Medical Pharmacology Chapter 36: Antiviral Drugs
Anti-viral drugs with activity against influenza.
Drug Absorption and Elimination
Following oral administration, both amantadine and rimantadine are well absorbed.1
Elderly patients require about one-half of the weight-adjusted amantadine dose required for young adults in order to obtain trough plasma levels of 0.3 µg/ml.
Both drugs exhibit very large volumes of distribution (Vd).
Amantadine is found in breast milk.
Amantadine is excreted by the kidney, mainly in an unmetabolized form following glomerular filtration and tubular secretion.1
The plasma half-life elimination is about 12-18 hours in young adults.
Given the dependence on renal function for drug elimination, in elderly patients and to a greater extent in those with renal impairment, elimination half-life may increase up to two fold.
Dose adjustments are appropriate in patients with mild renal impairment.1
By contrast, rimantadine is metabolized mainly by hydroxylation, conjugation and glucuronidation before renal excretion occurs.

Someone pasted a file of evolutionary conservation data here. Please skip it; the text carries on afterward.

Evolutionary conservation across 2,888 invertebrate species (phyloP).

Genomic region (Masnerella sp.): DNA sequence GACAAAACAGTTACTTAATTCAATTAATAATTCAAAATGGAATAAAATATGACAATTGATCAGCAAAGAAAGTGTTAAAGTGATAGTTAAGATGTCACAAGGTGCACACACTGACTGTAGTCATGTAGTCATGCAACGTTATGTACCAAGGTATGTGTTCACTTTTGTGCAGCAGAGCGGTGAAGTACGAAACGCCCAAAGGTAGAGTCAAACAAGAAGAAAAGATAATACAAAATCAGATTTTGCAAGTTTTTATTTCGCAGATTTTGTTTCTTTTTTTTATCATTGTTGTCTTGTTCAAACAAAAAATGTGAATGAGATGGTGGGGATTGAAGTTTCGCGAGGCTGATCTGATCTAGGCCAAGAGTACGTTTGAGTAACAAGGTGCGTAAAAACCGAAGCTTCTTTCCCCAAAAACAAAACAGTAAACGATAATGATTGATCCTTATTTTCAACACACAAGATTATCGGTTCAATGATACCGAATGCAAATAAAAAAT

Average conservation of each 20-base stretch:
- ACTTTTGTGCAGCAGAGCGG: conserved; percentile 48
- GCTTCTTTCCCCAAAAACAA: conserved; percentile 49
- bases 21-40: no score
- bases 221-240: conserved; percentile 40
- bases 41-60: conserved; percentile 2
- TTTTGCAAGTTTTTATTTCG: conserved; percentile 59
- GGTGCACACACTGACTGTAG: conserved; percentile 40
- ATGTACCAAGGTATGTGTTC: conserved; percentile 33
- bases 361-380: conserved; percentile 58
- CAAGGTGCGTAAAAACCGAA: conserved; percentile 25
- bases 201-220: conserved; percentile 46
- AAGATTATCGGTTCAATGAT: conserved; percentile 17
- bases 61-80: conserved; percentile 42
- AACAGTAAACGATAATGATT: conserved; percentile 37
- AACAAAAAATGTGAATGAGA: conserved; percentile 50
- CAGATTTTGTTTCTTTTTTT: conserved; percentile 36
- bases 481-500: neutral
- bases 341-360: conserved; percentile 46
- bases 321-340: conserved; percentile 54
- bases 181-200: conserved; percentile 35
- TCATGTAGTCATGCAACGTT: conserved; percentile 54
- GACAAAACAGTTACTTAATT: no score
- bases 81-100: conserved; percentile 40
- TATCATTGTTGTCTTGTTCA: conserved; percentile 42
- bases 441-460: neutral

After oral dosing, the elimination half-life of rimantadine ranges from 24-36 hours with 60%-90% excreted in the urine as metabolites.1
Common adverse effects are both gastrointestinal and central nervous system-related.3
Gastrointestinal effects include:
CNS side effects include:
Side effects are dose-related and may decrease following continual drug treatment, even disappearing after one week of administration.3
The more serious CNS side effects including delirium, hallucinations, agitation and others may be related to amantadine effects on dopamine neurotransmission.
These effects appear less likely with rimantadine administration compared to amantadine.
CNS adverse effects may be more likely in patients with renal insufficiency, given amantadine clearance is mediated by the kidney, pre-existing seizure disorders or in elderly patients.
Administration of amantadine with other drugs including anticholinergic agents, hydrochlorothiazide (a diuretic), antihistamines, and trimethoprim-sulfamethoxazole may result in an increased incidence of adverse reactions.
Both amantadine and rimantadine are found teratogenic and embryotoxic in the rat model.3
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